Sister’s Keeper – Poem by Wes Sims

She paced the floor, hands wringing,
babbled to herself, sometimes tossed words
toward us that might or might not make sense.
Not unlovely, she hid her attractive figure
in simple cotton dresses, and coiled
her long, brown hair in an old-woman bun.
Floated in her own world, like a butterfly
in a conservatory, from one hallucinatory
bloom to another.

Diagnosed in her twenties,
logged some years in an institution,
recorded some progress, pronounced
harmless, but unable to live alone.
Parents gone, her elder sister
brought Dottie home to stay,
for both to exist on a seamstress wage.
Helena stitched a tapestry of hope-chest
dreams washed with drab colors of reality.

They braved the hard streets of St. Louis,
walked to town for groceries, other necessities.
Forgoing her own possibilities for marriage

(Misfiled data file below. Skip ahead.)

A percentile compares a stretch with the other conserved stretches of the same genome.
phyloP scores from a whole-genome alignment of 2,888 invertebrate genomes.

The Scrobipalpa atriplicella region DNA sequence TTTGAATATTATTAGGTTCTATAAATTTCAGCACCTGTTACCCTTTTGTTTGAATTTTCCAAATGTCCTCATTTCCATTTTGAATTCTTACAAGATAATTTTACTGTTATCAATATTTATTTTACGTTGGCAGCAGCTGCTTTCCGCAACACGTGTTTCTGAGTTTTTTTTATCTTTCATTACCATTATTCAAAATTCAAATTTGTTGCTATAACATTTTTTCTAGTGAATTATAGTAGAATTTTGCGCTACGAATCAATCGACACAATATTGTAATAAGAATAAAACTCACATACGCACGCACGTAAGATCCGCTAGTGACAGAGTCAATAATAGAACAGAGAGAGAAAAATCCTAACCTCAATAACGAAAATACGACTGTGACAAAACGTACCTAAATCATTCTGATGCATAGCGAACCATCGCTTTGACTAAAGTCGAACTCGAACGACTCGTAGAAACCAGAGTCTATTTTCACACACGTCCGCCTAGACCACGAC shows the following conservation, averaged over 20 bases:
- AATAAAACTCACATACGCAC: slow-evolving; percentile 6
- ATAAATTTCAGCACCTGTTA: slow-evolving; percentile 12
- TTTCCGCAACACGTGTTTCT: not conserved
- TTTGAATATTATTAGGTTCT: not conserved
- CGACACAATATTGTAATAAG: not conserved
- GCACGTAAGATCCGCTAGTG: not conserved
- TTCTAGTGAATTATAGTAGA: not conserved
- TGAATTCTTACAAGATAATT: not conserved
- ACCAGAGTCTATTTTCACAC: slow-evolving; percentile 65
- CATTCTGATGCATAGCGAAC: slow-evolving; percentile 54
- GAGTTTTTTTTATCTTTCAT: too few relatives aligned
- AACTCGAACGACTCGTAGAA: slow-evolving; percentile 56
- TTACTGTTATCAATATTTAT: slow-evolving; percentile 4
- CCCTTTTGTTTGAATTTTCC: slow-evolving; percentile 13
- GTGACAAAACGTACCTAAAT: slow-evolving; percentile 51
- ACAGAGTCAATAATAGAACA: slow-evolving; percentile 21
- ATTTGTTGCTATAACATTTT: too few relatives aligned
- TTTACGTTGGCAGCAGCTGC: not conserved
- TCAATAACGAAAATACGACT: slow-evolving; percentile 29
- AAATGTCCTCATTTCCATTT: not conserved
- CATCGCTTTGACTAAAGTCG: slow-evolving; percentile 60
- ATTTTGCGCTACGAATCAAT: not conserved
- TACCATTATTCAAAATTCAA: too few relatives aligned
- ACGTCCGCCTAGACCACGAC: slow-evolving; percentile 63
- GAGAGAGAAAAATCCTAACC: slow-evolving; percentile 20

and family, sister Helena plodded
through the rest of her life—housing,
clothing, guiding her sister, and listening
like a patient confessor to the endless river
of babbled, meandering words.

Wesley (Wes) D. Sims

Wesley Sims has published one chapbook of poetry, When Night Comes, Finishing Line Press, Georgetown, Kentucky, 2013.A second chapbook is imminent in 2019, Taste of Change, Iris Press, Oak Ridge, TN.His work has appeared in Connecticut Review, G.W. Review, The South Carolina Review, Liquid Imagination, Pine Mountain Sand and Gravel, Breath & Shadow, Plum Tree Tavern, Nature Writing, American Diversity Report, Artemis Journal and others.

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